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China's economy stabilises as property stages a comeback
[BEIJING] China's economy stabilized last quarter and gathered pace in March as a surge in new credit helped the property sector rebound while raising fresh question marks over the sustainability of the debt-fueled expansion.
Gross domestic product rose 6.7 per cent in the first quarter from a year earlier, meeting the median projection of economists Bloomberg surveyed and in line with the government growth target of 6.5 per cent to 7 per cent for the full year. New credit, industrial output, fixed-asset investment and retail sales all picked up in March and beat analysts' forecasts.
Signs of stabilization in the world's second-biggest economy and bets on a subdued pace of US monetary tightening have helped spur rallies in oil, metals and global equities in recent weeks.
Whether China continues to recover, or resumes its slide toward slower growth, may depend on how much oomph is left from prior easing and whether its effect spreads beyond property and government-led projects.
"The economy has stabilized thanks to a flood of liquidity and improved sentiment in the property market," said Tao Dong, head of Asia economics excluding Japan at Credit Suisse Group AG in Hong Kong.
"It is not clear whether the momentum is sustainable. So far, the government seems to be the solo singer. It is critical to re-engage private investment."
Fixed-asset investment jumped 10.7 per cent in the first three months from a year earlier, compared to the forecast of 10.4 per cent and 10.2 per cent in the first two months.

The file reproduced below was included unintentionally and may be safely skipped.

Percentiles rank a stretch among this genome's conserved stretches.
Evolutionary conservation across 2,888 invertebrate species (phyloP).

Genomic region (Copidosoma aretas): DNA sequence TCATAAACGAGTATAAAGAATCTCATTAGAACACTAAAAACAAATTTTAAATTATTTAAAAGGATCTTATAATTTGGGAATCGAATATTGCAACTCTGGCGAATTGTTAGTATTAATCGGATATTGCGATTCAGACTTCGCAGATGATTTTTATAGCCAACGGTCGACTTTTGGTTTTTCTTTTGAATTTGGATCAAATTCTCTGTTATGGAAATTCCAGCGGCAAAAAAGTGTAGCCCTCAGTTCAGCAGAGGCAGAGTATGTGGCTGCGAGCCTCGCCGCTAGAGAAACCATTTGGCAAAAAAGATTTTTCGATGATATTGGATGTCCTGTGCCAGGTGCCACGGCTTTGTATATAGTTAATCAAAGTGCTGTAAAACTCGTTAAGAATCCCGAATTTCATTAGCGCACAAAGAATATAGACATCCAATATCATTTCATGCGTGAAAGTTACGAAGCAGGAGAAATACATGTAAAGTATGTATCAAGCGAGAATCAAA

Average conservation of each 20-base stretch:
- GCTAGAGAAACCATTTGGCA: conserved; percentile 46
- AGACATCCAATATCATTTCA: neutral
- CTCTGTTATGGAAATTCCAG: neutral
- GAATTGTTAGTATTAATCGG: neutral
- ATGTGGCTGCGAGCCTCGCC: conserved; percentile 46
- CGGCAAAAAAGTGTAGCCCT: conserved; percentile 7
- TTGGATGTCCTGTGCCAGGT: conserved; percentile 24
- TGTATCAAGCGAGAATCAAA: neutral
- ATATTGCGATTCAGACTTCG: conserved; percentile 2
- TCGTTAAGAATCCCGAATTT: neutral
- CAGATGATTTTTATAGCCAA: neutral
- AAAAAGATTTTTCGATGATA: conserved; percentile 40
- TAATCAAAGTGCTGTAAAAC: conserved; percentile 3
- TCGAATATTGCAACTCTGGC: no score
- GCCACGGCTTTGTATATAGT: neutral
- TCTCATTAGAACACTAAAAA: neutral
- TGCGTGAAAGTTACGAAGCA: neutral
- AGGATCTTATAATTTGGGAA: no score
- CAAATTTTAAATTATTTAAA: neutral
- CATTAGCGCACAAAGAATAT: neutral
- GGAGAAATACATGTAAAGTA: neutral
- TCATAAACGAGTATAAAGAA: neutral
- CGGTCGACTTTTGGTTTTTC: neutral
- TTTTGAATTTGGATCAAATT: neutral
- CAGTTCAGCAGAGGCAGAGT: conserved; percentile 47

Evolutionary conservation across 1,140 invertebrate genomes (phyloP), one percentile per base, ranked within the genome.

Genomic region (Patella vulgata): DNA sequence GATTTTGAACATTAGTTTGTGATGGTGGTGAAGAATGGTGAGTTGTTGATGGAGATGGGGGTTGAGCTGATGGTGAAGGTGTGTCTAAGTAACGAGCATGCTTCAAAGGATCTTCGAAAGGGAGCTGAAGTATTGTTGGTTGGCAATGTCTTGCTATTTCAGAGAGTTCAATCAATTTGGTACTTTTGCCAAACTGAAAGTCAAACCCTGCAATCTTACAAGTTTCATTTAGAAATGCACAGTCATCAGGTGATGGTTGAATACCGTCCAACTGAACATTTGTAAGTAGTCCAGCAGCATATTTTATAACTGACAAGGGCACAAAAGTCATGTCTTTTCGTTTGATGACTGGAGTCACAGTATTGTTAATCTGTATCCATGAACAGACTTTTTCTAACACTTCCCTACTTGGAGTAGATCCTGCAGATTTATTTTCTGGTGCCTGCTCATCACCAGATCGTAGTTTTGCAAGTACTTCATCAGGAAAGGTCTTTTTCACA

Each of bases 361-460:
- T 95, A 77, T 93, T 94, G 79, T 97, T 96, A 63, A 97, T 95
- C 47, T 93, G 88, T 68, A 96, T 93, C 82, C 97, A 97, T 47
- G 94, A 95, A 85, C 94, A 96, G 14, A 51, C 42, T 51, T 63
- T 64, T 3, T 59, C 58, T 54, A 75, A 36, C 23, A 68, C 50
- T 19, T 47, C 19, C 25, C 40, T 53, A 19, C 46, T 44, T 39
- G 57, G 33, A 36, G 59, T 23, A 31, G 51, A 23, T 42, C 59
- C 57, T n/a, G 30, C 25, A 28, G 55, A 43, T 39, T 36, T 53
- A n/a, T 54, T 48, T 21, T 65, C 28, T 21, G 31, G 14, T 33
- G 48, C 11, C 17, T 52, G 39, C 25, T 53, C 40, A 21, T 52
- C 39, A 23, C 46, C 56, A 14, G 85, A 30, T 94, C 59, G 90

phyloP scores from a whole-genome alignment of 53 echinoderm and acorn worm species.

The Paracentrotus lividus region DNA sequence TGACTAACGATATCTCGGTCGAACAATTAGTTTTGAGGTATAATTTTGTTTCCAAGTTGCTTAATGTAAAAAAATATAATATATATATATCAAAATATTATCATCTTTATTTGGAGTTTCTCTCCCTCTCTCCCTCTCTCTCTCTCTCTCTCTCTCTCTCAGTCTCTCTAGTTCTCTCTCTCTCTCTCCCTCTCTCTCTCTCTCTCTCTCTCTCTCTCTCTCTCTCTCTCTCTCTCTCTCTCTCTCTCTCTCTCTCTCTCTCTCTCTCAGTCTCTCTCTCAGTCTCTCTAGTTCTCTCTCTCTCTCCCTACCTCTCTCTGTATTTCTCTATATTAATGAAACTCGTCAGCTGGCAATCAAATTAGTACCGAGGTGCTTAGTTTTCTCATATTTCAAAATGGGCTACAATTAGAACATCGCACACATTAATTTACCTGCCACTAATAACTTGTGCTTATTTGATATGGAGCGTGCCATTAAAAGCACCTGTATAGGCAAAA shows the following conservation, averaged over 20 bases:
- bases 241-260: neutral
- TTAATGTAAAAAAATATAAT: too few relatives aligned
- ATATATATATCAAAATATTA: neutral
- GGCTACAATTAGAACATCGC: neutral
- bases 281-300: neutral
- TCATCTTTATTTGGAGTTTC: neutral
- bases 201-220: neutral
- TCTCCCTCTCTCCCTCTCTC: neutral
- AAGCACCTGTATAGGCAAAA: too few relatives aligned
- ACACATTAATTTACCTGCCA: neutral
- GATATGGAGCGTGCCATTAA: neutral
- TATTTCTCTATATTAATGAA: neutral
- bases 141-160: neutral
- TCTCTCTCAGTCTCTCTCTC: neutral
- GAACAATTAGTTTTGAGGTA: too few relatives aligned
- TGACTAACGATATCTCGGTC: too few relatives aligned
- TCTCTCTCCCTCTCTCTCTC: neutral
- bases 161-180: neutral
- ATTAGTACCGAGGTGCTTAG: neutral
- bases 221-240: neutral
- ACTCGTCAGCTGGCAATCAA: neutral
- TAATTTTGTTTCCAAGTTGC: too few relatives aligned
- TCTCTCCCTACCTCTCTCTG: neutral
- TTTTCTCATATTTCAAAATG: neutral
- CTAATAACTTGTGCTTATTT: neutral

Property-development investment climbed 6.2 per cent from a year earlier while new property construction jumped 19.2 per cent. Home sales by area surged 35.6 per cent.
Aggregate financing was 2.34 trillion yuan (S$491 billion) in March, the People's Bank of China said, far exceeding the median forecast of 1.4 trillion yuan in a Bloomberg survey.
New yuan loans were 1.37 trillion yuan, compared with an estimate of 1.1 trillion yuan. M2 money supply increased 13.4 per cent from a year earlier, the PBOC said, compared with a 13.5 per cent gain economists projected and a 13.3 per cent February rise.
"The rapid expansion of credit continues to cause worries and show just how precarious the Chinese economy really is," said Christopher Balding, an associate professor at the HSBC School of Business at Peking University in Shenzhen.
"Credit growth numbers of this size haven't been seen since shortly after the global financial crisis."
Industrial output expanded 6.8 per cent in March from a year earlier, compared to the median forecast of 5.9 per cent and 5.4 per cent in the first two months of the year. Retail sales rose 10.5 per cent from a year earlier in March, compared to an estimate of 10.4 per cent. The survey-based unemployment rate rose slightly in March to a range around 5.2 per cent, a statistics bureau official said.
China has been making the transition away from heavy industries to a services-led and consumption-driven economy, creating new winners in startups and media and losers in fading industries like coal and steel. The government is seeking to reduce overcapacity at heavy industrial plants without derailing the economy or slashing too many jobs.
"With the outlook for most other organic growth drivers still subdued - especially corporate investment and exports - the government will need to continue to rely on stimulus, notably infrastructure investment, to prevent growth from falling below its overly ambitious medium-term growth target of 6.5 per cent next year," Louis Kuijs, chief Asia economist at Oxford Economics in Hong Kong, wrote in a note.